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Ways to Alleviate the Stress of the Family Holiday Season

min read

By Kathi Cameron, MA, RCC

Medically Reviewed by Greg Dorter, RP

Tis the season for bringing families together in one small, cramped, overheated house to enjoy the holidays in peace, love, and intergenerational harmony. For many, family gatherings can pose the most challenging and stressful times of the year. From arguments over politics to long standing grudges, holiday family reunions can make some of us dread this season more than a tax audit.

For those who would rather get a root canal than go home for Christmas, we offer 10 ways to, not only get through the turmoil in one piece, but also to reduce stress and increase the enjoyment of the holiday season…

Take a Deep Breath

The next time we’re met with a room of screaming kids or a drunken relative telling us what’s what, taking a deep, slow breath to reduce stress response.  The key to deep breathing is breathing through the stomach (a.k.a. diaphragmatic breathing).  The deeper the breath the more oxygen enters the lungs and feeds the body systems resulting in a reduction in blood pressure, heart rate, and the urge to wring the necks of the ones we love.

Deep breathing can be done at any time and becomes more effective and efficient the more we practice. Research has confirmed that one deep breath can lower blood pressure and reverse the stress response.  Try taking a deep cleansing breath for about 6 seconds and exhaling for 7- to 8-seconds. This may be all that’s necessary to buffer us from the white noise of a full house.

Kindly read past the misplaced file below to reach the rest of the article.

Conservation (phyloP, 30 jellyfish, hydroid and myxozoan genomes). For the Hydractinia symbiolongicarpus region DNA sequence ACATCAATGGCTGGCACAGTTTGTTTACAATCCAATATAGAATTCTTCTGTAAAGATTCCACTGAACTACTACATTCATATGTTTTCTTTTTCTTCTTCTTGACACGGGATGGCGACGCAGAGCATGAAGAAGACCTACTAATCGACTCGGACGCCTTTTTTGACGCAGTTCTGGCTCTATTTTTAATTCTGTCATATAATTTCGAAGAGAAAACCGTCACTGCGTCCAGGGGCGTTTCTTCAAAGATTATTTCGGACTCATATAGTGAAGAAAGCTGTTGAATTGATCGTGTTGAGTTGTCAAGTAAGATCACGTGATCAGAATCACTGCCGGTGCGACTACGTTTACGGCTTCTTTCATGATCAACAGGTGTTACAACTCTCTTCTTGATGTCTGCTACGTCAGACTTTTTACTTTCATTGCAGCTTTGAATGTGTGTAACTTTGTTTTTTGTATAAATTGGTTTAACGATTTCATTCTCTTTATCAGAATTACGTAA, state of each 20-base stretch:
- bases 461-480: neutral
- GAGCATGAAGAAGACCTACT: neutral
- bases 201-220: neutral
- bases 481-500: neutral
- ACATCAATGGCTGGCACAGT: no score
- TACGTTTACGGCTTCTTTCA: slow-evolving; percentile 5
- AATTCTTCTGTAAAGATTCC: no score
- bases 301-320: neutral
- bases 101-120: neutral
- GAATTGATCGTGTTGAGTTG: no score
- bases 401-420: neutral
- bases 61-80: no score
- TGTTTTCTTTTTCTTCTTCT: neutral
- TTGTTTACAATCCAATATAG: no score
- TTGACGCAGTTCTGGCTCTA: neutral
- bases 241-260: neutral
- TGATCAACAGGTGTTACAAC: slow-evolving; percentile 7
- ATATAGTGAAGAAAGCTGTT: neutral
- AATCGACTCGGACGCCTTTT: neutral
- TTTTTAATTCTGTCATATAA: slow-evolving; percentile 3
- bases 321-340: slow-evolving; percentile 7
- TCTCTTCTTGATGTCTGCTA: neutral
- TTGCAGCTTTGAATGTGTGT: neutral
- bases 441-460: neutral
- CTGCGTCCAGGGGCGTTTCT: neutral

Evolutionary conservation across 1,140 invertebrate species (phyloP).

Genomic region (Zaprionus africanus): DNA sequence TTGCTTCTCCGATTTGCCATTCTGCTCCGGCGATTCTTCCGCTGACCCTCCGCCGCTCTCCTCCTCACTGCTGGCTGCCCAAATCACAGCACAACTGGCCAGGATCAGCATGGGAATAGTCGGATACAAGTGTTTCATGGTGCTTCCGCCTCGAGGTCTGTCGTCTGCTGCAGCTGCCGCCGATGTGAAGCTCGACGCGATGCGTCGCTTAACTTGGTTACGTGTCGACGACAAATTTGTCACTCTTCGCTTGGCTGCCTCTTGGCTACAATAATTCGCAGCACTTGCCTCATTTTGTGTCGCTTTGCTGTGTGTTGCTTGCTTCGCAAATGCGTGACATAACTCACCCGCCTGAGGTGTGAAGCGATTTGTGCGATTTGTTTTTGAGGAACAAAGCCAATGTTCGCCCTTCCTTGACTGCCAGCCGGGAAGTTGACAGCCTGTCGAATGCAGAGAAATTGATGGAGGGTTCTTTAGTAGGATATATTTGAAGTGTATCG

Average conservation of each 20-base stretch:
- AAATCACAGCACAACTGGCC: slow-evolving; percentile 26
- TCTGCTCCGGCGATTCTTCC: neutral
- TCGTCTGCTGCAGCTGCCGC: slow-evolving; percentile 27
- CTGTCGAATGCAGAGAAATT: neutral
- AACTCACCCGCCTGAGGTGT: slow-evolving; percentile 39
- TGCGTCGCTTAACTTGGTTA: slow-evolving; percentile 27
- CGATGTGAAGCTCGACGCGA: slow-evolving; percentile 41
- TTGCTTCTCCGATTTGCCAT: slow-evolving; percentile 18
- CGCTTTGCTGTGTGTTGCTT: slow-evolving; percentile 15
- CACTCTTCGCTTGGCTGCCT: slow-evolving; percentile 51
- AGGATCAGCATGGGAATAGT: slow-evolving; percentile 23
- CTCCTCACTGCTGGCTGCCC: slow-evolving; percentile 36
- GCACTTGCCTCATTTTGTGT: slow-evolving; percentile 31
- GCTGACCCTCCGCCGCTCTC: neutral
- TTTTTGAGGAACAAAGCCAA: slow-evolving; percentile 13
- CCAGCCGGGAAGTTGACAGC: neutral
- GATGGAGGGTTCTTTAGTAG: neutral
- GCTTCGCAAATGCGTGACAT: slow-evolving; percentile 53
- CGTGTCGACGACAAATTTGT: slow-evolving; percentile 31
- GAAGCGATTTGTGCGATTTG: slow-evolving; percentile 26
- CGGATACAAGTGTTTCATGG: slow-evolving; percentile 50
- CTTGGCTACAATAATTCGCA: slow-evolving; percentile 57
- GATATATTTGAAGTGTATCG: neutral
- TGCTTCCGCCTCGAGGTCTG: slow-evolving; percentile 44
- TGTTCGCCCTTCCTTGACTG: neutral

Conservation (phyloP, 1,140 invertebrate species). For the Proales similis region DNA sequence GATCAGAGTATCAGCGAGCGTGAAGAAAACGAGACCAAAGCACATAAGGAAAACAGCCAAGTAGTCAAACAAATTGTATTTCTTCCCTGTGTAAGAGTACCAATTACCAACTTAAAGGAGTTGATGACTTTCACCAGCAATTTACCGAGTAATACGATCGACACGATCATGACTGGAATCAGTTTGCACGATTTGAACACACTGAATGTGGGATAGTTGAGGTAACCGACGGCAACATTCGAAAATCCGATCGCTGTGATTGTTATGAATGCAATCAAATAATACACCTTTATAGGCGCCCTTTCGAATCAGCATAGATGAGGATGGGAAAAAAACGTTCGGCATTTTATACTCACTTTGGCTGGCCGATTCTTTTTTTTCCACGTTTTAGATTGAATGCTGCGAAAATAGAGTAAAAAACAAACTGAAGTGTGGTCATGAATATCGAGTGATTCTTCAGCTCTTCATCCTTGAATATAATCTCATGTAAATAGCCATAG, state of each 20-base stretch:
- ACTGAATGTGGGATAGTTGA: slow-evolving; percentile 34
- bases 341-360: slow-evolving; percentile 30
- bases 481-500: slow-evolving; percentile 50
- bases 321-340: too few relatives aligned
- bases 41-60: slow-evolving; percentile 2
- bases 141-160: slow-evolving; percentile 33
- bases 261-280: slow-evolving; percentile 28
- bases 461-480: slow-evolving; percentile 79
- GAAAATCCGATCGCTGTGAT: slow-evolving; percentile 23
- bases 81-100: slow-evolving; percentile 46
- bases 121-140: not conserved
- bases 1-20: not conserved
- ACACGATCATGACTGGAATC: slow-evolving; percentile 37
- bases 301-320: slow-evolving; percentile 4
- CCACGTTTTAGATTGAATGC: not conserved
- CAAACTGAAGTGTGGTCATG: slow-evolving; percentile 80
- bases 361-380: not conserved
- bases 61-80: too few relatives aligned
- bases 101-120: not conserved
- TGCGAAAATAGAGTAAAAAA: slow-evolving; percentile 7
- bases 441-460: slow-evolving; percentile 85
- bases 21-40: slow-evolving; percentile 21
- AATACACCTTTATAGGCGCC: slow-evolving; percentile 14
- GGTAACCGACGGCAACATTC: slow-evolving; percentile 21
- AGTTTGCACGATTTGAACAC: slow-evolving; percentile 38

Take a Timeout

Of course, when our uncle’s over drinking and those really bad jokes are getting the best of us, sometimes our only defense is to retreat and restore. Time outs are not just an effective way to decompress for children, but they work miracles for adults as well.  Retreating to another room or a quiet area of the house to take a breath may be all that is necessary to avoid an otherwise uncomfortable situation.

Taking time out for ourselves can provide us with a wider (or different perspective) It can provide us with the time we need to gather our thoughts, take a breath, and get reoriented to go back and be our best selves with our family.  

Write it Down

We’ve all had the frustrating experience of holding our tongues when we would rather lose our heads and say what’s really on our minds.  Inevitably, when we do lose our cool, we tend to feel remorse for what was said in the heat of the moment.  Journaling is one of the best ways to channel our anger and frustration. It also provides a cathartic way to keep our self-control intact.

Psychologist and researcher, James Pennebaker from the University of Texas at Austin, suggests that writing down those stressful times may assist us in understanding the events. It also helps us become more self-aware, and results in a reduction in stress.

Take a Walk